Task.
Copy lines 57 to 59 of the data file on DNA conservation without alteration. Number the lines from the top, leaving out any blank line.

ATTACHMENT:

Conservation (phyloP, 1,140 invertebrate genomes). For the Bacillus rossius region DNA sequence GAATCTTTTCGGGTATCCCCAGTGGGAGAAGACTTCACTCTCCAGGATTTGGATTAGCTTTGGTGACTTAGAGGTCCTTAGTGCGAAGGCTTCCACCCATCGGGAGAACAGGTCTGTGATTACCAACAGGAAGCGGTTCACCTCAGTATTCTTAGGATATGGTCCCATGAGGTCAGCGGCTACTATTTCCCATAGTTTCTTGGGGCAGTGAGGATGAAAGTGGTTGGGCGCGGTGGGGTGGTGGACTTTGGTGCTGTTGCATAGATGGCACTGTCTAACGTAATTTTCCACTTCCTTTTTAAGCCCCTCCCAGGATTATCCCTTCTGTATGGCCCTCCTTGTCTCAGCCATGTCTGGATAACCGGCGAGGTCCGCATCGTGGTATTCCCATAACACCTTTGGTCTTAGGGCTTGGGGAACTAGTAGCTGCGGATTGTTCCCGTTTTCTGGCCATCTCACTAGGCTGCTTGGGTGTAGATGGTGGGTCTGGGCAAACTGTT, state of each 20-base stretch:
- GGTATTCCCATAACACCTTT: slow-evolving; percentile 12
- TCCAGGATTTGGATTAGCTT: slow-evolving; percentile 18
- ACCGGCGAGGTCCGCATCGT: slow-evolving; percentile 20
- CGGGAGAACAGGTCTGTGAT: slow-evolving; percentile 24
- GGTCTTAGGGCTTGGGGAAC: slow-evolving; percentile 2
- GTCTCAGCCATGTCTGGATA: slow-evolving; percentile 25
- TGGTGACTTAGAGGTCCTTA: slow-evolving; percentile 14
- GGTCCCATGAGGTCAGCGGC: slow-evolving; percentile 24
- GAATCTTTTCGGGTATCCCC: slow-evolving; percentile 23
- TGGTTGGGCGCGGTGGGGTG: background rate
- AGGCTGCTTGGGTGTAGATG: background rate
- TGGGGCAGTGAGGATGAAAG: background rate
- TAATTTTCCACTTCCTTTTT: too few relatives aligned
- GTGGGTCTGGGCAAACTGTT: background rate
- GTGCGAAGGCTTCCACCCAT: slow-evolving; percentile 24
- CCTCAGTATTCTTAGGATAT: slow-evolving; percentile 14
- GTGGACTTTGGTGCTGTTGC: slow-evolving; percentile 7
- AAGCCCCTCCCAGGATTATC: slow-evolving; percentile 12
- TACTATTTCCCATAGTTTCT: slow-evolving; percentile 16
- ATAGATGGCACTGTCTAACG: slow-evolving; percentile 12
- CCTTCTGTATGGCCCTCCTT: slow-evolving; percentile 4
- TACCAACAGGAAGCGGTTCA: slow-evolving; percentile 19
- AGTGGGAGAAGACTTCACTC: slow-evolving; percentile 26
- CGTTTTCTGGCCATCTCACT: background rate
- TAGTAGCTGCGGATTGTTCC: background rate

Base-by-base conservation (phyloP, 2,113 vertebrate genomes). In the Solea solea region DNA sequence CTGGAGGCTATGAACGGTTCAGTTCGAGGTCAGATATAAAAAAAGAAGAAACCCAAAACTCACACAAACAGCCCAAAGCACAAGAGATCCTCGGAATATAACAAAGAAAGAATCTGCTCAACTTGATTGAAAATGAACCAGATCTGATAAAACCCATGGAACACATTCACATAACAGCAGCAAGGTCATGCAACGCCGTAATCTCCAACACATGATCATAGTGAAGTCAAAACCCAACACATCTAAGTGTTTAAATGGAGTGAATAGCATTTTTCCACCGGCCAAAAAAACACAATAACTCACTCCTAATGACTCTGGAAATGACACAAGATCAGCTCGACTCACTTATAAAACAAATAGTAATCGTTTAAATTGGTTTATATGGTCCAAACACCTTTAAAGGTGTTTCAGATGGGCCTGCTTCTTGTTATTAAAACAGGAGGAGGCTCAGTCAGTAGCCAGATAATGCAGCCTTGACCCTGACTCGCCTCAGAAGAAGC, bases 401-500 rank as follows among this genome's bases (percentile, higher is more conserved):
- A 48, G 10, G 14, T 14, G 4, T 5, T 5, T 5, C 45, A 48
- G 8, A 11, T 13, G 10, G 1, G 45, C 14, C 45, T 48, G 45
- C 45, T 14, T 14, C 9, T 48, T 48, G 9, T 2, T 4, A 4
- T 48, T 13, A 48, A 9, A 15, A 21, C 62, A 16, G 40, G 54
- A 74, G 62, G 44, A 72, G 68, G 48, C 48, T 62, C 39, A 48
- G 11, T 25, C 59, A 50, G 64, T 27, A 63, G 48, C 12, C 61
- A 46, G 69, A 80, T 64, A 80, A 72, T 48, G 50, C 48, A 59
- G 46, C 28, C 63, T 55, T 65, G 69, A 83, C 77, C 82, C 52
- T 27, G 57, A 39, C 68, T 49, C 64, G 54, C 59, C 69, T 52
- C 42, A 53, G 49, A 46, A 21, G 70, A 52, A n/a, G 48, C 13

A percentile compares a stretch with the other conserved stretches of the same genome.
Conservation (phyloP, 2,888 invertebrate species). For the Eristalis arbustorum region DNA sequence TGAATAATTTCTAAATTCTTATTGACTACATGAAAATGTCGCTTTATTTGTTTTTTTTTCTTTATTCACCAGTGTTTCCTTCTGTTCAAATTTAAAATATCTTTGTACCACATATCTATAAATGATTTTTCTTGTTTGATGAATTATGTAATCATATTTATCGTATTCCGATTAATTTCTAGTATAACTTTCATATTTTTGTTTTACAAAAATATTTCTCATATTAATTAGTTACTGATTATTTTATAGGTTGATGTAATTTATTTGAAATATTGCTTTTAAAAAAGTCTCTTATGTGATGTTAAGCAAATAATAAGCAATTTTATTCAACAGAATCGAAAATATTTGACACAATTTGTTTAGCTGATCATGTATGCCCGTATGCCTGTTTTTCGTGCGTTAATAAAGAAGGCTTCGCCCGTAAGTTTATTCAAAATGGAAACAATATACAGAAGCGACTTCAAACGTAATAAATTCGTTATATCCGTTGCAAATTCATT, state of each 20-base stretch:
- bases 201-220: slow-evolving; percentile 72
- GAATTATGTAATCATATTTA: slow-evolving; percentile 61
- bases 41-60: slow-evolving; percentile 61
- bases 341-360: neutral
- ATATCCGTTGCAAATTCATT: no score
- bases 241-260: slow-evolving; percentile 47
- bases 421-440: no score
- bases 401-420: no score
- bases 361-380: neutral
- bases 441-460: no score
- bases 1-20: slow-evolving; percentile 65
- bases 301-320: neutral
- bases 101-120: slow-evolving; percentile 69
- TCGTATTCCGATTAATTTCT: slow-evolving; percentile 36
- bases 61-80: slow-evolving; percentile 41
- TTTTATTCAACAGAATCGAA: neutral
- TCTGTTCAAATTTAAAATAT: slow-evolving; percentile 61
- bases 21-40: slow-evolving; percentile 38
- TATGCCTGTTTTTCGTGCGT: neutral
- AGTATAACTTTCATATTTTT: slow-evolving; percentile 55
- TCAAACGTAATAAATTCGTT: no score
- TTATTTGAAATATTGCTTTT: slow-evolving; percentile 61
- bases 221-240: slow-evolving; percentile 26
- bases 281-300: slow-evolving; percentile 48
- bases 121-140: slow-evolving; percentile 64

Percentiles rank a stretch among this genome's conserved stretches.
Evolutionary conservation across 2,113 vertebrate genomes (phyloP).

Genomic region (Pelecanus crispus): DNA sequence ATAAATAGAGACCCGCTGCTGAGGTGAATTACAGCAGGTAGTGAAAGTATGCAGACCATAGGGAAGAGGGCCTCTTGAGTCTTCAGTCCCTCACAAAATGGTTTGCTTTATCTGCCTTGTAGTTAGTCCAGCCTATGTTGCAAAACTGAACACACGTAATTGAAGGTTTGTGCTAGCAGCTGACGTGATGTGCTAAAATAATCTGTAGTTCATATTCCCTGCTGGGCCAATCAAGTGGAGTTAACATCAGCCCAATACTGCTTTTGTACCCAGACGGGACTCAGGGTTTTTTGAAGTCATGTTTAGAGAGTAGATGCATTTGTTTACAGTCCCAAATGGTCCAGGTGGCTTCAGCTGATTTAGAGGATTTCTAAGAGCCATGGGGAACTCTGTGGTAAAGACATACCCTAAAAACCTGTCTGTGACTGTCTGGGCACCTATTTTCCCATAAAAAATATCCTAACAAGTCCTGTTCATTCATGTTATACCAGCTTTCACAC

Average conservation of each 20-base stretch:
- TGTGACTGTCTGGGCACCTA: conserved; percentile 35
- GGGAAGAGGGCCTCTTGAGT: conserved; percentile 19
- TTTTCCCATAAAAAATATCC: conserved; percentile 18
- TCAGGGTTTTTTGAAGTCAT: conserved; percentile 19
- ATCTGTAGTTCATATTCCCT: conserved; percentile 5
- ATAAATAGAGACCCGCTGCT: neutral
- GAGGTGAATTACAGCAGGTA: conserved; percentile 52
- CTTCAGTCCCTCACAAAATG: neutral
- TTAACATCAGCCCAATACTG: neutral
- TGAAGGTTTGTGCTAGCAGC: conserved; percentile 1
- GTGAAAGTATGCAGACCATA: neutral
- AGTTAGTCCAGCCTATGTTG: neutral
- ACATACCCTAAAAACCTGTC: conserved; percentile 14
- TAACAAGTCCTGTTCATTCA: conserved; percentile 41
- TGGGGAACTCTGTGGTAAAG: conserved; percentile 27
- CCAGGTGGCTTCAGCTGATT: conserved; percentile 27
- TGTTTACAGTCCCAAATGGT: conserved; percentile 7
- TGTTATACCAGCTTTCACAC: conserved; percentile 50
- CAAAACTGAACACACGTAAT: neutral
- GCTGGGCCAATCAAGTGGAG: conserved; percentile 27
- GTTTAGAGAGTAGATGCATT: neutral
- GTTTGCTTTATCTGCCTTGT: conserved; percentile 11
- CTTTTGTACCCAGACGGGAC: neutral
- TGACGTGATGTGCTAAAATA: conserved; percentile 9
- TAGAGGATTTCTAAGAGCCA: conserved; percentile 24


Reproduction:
- bases 21-40: slow-evolving; percentile 38
- TATGCCTGTTTTTCGTGCGT: neutral
- AGTATAACTTTCATATTTTT: slow-evolving; percentile 55